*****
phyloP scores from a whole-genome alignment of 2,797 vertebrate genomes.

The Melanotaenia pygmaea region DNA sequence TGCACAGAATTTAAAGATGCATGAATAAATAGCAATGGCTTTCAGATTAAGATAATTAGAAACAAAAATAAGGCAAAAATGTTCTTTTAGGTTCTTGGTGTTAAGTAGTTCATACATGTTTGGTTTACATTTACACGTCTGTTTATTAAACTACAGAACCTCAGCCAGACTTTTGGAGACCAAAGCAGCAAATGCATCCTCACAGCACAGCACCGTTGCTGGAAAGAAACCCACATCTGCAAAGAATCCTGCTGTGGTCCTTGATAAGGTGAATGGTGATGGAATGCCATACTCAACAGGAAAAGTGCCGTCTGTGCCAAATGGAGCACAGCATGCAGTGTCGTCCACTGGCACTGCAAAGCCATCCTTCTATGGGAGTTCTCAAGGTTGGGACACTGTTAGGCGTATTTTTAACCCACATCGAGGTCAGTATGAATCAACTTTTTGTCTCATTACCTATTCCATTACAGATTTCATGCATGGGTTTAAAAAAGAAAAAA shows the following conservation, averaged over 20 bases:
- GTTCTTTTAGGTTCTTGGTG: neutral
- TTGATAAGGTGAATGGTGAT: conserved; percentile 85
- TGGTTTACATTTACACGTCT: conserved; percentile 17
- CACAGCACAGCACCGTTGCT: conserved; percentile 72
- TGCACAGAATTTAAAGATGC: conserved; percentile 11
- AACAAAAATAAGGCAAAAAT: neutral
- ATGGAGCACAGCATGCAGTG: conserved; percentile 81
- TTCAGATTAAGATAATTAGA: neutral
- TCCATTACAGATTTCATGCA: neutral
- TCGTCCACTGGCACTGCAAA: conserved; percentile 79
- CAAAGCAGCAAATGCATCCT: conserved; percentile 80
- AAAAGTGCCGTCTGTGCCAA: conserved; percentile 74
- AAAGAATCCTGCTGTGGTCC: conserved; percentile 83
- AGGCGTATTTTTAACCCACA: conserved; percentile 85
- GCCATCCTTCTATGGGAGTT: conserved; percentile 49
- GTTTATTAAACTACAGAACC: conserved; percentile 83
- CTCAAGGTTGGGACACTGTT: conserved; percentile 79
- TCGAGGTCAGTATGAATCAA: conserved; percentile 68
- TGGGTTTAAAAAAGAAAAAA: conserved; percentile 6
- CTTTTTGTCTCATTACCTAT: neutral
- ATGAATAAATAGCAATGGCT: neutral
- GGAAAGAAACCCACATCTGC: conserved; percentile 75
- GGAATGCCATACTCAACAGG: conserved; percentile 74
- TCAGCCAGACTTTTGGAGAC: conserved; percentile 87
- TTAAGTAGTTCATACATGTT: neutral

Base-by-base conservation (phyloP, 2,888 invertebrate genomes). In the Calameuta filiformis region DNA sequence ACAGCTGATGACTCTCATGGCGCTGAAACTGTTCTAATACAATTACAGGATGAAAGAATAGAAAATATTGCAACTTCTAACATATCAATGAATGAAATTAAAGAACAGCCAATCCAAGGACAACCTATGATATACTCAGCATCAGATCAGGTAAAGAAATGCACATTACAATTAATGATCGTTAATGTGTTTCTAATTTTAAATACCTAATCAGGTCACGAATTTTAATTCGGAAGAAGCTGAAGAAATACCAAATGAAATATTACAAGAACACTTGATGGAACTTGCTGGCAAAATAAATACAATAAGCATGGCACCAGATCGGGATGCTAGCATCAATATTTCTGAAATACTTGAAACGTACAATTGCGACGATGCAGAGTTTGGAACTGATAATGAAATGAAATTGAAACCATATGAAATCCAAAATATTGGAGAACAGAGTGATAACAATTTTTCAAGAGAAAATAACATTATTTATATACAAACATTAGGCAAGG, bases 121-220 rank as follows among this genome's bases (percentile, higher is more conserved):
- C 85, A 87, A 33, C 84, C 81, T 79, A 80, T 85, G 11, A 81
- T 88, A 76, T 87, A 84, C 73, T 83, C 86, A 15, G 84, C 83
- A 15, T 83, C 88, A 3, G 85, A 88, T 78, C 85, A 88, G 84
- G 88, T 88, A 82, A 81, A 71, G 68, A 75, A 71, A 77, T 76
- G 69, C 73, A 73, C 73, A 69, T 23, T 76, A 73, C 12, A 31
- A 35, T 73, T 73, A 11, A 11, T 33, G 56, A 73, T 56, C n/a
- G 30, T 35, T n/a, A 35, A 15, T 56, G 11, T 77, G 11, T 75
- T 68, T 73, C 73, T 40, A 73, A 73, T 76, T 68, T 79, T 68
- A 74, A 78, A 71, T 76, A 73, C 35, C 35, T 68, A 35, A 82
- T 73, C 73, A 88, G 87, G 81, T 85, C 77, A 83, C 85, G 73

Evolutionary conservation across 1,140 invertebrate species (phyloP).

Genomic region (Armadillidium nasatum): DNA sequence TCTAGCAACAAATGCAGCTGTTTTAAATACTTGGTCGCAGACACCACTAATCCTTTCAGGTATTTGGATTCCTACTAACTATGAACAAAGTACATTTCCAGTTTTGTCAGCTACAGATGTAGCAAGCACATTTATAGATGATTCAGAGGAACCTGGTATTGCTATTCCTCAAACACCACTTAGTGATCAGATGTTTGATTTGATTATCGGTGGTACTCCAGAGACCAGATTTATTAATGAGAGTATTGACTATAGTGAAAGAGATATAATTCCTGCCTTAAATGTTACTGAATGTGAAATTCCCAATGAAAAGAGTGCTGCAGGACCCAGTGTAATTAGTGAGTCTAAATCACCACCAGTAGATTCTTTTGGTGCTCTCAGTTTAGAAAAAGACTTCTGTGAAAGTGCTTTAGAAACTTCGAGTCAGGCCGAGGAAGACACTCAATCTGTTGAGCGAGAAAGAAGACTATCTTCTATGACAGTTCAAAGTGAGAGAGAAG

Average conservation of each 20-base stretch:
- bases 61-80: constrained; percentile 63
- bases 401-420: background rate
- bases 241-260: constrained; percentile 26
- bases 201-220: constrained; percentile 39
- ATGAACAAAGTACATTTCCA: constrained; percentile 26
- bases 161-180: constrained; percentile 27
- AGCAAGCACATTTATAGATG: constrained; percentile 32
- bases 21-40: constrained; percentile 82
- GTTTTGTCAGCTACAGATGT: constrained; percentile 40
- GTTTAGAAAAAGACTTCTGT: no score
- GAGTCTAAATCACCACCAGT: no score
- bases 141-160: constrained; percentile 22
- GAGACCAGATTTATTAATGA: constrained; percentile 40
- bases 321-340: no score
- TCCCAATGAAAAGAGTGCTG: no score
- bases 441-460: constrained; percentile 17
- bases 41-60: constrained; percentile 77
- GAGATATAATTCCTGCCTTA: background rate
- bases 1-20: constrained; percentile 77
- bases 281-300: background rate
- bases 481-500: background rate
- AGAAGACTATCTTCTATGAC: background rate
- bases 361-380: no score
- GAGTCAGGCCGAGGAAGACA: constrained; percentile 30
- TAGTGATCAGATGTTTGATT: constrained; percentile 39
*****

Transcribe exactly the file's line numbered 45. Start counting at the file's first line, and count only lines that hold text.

- bases 201-220: constrained; percentile 39